Sunday, November 29, 2009

Great post on Free The Animal

Everyone should read this blog post today, whether they already believe in high fat/low carb, are on the fence, or remain stubbornly unconvinced by the mountains of evidence.

Saturday, November 28, 2009

My take on fasting

Before I start my post about fasting (a request from a reader), I want to direct everyone to an excellent post by Dr. Harris at PaNu about the "paleolithic principle" I earlier discussed. He makes some excellent points about not jumping off the deep end of fringe lunacy and noble savage theory that I hope everyone will keep in mind when making decisions about their health and wellness.

So to begin talking about my opinions and experiences with fasting, why not stick with Dr. Harris and post one more link to his wonderful blog that I just found? Basically, in his post about Intermittent Fasting and Infrequent Meals, Dr. Harris points out the metabolic benefits of fasting (the short, but true version, not the prolonged "cleansing" version), along with how easy it actually is for those of us who have kicked the sugar addiction that our society so blatantly promotes.

Speaking of fringe lunatics, I have to say that the proponents of prolonged cleansing fasts where you consume juice (or cayenne peppers and maple syrup or whatever) always come off as pseudoscientists and wingnuts to me.

I have some experience with 24-36 hour true fasts. The Gracie Diet encourages occasional day-long fasts, and I have heard/read many good arguments for the health benefits of a regular fast. I have to say I enjoyed my weekly fasts for the short period I was able to do them (my work and training schedule eventually ceased to accomodate them with that frequenct). I always felt refreshed and renewed afterwards, and once the 2 p.m.-or-so moderate feeling of hunger passed, I felt extremely calm and relaxed.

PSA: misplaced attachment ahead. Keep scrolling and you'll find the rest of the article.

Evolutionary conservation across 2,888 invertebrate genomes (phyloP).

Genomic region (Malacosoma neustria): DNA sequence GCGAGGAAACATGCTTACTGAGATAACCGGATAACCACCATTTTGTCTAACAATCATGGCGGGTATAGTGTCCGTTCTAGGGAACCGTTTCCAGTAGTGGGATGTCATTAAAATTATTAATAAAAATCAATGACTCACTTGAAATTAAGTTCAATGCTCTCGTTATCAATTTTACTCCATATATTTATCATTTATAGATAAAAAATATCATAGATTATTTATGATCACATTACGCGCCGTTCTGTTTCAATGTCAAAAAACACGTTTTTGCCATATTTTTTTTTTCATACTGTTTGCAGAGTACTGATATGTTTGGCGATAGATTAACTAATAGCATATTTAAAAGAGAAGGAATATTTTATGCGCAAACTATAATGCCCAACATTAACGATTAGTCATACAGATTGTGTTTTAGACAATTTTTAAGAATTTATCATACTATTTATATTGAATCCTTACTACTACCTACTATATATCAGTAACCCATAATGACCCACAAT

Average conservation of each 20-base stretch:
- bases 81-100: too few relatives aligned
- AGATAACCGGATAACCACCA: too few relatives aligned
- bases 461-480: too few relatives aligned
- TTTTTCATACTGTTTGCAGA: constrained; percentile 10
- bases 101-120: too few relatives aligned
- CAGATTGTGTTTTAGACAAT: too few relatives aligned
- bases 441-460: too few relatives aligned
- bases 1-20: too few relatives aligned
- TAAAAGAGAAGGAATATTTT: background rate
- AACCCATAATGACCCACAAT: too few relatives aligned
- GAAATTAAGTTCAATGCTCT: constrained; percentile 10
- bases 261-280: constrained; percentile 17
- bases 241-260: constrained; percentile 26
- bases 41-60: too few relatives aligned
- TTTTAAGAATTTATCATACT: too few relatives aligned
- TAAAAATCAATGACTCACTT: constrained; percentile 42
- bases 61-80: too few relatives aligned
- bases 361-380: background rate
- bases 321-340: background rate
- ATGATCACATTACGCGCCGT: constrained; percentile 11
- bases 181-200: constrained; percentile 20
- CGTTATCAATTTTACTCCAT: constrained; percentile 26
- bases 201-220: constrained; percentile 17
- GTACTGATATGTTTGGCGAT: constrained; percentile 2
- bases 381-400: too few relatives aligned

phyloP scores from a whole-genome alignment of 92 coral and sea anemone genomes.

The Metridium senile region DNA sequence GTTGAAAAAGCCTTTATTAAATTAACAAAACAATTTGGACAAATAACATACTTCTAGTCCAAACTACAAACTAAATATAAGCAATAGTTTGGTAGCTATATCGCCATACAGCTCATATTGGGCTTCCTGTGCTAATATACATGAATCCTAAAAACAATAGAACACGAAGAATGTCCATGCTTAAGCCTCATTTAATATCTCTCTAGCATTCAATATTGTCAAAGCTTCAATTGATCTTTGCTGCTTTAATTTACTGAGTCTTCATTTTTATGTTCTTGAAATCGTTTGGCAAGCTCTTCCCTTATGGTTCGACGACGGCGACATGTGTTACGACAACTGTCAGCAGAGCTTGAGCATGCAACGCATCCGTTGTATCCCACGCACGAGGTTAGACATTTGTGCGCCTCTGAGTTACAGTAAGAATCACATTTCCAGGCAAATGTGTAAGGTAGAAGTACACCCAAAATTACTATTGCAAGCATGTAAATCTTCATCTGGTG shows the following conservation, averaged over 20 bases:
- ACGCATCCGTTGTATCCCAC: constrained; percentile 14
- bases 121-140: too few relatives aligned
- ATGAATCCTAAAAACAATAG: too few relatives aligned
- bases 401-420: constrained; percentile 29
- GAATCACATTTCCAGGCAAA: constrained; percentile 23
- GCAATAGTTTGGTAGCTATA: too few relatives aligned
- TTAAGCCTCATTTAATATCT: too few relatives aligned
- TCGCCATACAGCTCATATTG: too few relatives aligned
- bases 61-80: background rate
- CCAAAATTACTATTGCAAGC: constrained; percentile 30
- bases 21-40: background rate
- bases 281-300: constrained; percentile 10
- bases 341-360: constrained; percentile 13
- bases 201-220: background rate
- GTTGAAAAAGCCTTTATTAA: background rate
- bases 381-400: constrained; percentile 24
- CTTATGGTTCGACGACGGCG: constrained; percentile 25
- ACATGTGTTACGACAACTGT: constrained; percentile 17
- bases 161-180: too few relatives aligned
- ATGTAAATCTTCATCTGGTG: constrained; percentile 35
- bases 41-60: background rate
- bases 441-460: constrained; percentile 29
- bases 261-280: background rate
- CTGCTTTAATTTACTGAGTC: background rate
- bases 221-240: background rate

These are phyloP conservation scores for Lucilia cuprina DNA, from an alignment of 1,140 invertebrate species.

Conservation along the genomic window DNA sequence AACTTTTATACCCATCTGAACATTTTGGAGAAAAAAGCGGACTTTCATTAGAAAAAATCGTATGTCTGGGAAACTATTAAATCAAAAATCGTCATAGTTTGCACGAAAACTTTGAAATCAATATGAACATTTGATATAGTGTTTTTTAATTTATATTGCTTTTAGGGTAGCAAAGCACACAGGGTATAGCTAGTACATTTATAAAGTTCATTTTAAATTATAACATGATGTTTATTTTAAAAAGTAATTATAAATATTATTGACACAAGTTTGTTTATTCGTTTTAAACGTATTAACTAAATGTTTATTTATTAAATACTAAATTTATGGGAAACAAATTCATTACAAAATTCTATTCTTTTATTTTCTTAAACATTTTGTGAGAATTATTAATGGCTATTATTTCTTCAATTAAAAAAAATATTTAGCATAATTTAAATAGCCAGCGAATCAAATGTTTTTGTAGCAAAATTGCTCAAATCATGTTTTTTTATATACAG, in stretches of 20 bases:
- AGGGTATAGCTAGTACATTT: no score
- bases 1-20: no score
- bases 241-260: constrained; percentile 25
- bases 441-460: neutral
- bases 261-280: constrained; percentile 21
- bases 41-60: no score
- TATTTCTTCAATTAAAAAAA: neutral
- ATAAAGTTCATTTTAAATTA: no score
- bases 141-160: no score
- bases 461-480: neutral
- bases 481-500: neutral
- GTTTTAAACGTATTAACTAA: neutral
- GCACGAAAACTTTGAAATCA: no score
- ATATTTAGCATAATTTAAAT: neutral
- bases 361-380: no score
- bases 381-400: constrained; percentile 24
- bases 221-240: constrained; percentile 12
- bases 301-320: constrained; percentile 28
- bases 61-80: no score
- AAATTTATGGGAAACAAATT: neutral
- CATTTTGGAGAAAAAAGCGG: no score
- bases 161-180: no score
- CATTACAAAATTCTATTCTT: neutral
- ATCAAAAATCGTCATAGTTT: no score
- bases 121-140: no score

I have seen/heard many arguments that giving your liver and other digestive organs a break is good not only for them, but for your body's other systems (i.e. immune) to have a chance to utilize metabolic resources typically spoken-for by the intensive obligation of processing our meals. Injuries are supposed to heal quicker, free radicals are supposed to be lined up and executed, weight is supposed to fall off, and your taste buds are supposed to get a re-boot, making food that had become mundane explode with flavor.

My experience definitely includes more "awake" taste buds, but no weight loss, as I felt I was compensating for the fast on the days before and after. I'm told (and I believe) that had I stuck with the regular fasts, I would have gotten over this (We can go 3 weeks or so without eating. Skipping a day is only a big deal if you're addicted to carbs and the resulting blood sugar spikes), and probably seen a weight-loss benefit. On the other hand, I'm not a person who is currently pursuing weight loss, and I think I could safely fast without danger of becoming unhealthily lean.

I definitely would support giving a try to Intermittent Fasting to an obese person interested in making great changes to their size and shape. I can totally envision it working wonders, but I worry that it may be too extreme for those who already have suspect levels of willpower...

I absolutely advocate allowing one meal to fully digest before eating another (as opposed to the conventional wisdom-advocated "bovinesque grazing" concept). I totally advocate a weekly or otherwise regular (or occasional, like I'm planning on doing now) true fast, based on the fact that I actually enjoyed these when I was doing them, and there is at least a preponderance of evidence suggesting some of the benefits I mentioned above.

As far as long-term "cleansing" and other false fasts, I remain unconvinced. If there's any peer-reviewed journal-published articles demonstrating any of the outrageous claims associated with "cleansing" "fasts," I would appreciate someone pointing me in their direction.

Tuesday, November 24, 2009

Nitty Gritty

Okay, for my first topical post, I want to talk about something I've seen Richard Nikoley at Free the Animal refer to as the "Paleo Principle." I felt like he handled it very well, so I'll just summarize and let you follow the link if you're interested.